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Updated: January 3, 2024, 7:38 PM

NYPD struggling to fight auto thefts, officer assaults, while serious crime drops

By Anthony M. DeStefano

Mayor Eric Adams and NYPD brass applauded Wednesday declines in violent and serious crimes in 2023, but acknowledged continuing problems with auto theft, with gangs that operate on Long Island and throughout the metropolitan area fueling the rise.

Speaking at a news conference on year-end crime statistics, Adams and NYPD Commissioner Edward Caban said 2023 saw drops in shootings of over 24% compared with the prior year, as well as a decline of 13% in homicides.

“I want to be clear, shootings were down in all five boroughs,” said Adams, adding that five of the seven major felonies, such as homicide, rape and burglary, saw reductions. “This is the finest police department on the globe and nobody does it better,” Adams said.

The combined effect, Adams argued, was that the drop in crime has contributed to a new revival for the city because “crime is down, jobs are up and tourists are back.”

But Adams didn't note that the overall drop in crime for the city was only 0.3 % last year, a figure impacted by persistent increases in auto theft — up 13.7% in 2023 — and felony assaults, especially on police officers.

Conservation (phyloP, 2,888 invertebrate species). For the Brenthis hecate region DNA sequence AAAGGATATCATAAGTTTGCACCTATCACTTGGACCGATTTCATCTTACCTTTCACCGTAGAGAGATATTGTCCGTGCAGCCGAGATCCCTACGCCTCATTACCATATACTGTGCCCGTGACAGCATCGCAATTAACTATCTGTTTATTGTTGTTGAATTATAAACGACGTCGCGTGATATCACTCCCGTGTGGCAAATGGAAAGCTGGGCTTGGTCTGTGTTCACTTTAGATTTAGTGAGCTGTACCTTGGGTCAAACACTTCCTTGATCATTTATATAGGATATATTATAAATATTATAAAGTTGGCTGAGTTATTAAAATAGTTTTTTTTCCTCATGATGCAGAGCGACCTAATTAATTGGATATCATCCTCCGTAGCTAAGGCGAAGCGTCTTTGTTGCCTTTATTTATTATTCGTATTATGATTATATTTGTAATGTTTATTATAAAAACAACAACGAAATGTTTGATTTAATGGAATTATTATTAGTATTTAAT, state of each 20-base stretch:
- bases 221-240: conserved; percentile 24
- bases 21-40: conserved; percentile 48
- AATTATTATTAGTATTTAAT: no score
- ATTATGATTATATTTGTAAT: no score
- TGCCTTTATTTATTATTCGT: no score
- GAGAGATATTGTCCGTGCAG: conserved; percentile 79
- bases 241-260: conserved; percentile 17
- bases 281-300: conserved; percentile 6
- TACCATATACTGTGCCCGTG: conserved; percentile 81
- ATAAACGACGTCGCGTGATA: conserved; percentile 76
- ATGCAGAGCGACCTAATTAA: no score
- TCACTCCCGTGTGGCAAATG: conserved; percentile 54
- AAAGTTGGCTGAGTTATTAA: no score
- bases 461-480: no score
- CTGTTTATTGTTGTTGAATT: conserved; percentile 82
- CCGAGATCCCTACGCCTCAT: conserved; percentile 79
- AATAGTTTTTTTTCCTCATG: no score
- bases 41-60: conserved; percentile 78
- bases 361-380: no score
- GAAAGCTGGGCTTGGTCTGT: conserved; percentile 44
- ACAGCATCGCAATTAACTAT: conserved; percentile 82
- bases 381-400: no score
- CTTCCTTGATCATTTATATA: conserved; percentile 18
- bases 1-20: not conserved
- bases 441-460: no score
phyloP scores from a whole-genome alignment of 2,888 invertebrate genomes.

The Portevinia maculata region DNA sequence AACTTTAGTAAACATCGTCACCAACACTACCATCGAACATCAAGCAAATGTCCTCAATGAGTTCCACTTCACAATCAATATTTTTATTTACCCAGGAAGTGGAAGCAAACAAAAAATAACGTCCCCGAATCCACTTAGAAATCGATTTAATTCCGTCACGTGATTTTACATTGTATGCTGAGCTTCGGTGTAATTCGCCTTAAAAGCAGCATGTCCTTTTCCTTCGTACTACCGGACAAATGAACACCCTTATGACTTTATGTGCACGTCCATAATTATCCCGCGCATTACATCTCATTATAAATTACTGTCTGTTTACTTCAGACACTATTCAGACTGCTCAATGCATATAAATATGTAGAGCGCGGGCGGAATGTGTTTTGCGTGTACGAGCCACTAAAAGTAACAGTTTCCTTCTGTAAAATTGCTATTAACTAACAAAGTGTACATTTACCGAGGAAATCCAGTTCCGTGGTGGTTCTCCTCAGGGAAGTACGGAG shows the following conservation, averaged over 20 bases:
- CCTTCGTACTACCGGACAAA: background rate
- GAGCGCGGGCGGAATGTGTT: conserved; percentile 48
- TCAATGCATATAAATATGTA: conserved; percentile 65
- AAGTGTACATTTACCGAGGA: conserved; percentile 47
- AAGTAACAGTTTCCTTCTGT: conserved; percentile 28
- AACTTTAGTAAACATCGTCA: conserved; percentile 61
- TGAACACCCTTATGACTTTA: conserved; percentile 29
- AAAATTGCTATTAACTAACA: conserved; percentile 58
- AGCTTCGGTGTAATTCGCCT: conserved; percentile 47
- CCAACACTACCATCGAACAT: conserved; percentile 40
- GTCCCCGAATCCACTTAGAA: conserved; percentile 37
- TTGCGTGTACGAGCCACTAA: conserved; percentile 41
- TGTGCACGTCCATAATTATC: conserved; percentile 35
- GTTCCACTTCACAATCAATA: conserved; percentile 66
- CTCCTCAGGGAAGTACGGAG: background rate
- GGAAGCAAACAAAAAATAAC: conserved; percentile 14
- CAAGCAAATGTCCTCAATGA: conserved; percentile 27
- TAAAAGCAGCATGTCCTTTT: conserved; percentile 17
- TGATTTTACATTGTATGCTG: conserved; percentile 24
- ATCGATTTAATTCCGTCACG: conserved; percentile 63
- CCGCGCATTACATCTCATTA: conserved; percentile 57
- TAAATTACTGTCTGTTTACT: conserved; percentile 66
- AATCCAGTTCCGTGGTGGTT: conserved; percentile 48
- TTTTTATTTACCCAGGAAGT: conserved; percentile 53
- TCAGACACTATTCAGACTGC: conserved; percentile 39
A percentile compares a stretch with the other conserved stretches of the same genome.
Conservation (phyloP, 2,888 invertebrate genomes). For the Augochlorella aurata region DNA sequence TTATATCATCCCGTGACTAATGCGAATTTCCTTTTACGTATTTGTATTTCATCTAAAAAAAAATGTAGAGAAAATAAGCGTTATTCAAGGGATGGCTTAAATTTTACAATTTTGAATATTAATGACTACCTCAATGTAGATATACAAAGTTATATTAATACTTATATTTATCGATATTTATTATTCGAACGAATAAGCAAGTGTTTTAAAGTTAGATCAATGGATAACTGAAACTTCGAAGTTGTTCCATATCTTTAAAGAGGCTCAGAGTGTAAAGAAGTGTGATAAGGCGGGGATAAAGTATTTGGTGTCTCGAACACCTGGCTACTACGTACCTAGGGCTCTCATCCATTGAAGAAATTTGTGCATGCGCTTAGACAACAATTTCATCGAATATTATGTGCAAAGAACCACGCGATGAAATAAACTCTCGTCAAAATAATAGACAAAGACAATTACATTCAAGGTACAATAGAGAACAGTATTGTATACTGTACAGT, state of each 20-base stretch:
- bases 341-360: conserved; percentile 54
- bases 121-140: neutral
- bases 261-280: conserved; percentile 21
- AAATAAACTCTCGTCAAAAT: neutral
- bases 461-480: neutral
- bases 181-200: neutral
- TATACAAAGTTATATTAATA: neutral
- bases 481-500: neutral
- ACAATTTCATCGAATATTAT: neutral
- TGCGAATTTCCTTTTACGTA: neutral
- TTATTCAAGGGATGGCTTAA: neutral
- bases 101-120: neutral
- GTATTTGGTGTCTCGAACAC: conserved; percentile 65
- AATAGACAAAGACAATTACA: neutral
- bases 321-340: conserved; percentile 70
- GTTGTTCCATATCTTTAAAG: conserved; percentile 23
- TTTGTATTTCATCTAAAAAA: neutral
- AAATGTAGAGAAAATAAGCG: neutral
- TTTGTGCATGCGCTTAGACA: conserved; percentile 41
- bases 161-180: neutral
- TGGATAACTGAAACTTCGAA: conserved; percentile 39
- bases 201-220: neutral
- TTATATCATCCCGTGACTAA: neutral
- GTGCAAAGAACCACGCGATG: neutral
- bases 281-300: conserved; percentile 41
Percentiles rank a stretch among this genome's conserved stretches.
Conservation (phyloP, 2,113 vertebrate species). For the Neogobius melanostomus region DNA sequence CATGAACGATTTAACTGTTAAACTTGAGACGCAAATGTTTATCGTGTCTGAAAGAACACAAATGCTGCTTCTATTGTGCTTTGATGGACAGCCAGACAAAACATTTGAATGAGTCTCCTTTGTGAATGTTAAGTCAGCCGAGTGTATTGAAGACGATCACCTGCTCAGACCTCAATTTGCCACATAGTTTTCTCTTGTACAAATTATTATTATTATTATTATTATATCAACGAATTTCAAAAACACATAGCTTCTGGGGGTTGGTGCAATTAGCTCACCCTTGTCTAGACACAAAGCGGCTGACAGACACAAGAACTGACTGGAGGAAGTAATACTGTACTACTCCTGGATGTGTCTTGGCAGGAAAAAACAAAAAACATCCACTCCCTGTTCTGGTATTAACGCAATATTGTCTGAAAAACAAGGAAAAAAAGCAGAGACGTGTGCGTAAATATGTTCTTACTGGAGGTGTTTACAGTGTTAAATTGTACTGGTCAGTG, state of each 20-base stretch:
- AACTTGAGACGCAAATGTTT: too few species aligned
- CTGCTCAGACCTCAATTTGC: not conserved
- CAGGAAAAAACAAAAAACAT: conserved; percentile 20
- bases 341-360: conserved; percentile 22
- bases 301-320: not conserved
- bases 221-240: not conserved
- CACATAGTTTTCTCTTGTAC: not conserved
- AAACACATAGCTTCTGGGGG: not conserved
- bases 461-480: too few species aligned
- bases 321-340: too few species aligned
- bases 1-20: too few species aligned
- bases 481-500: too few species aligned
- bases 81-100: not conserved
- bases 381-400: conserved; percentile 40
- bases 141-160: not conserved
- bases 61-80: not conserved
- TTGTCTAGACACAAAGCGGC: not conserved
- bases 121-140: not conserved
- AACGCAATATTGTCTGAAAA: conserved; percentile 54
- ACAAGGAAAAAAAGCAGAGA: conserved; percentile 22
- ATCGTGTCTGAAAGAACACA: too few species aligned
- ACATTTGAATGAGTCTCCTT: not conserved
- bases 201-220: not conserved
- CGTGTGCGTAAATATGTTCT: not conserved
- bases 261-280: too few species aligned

Chief Michael LiPetri, head of the NYPD’s Office of Crime Control Strategies, said auto thefts are “a struggle” for the department, worsened by prior problems with software that allowed thieves to gain easy entry to certain makes of cars.

But he noted the crime of auto theft is not one eligible for bail under new state laws. Consequently, suspects are often released soon after their arrests, LiPetri noted.

The NYPD is supplementing staffing on auto larceny units, while the detective bureau is doing deep dives into crews of car thieves operating in the metropolitan area, LiPetri said.

Separately, Chief of Detectives Joseph Kenny told Newsday there are gangs that have targeted homes in Long Island with break-ins to get key fobs so that sought-after vehicles can be stolen from the homes. Kenny said the gangs are also operating in Westchester and New Jersey, and involve a core of about 50 suspects.

Adams, noting the 40% rise last year in assaults on police officers, said officers are confronting the view among some in the city that their authority shouldn't be respected.

PBA President Patrick Hendry said in a statement: “New York City police officers are getting viciously attacked and injured because of the message on the streets. The message is that the system favors criminals over cops. Criminals who assault police officers are seeing no jail time, while cops are getting buried with paperwork and hammered with civilian complaints for doing our job.”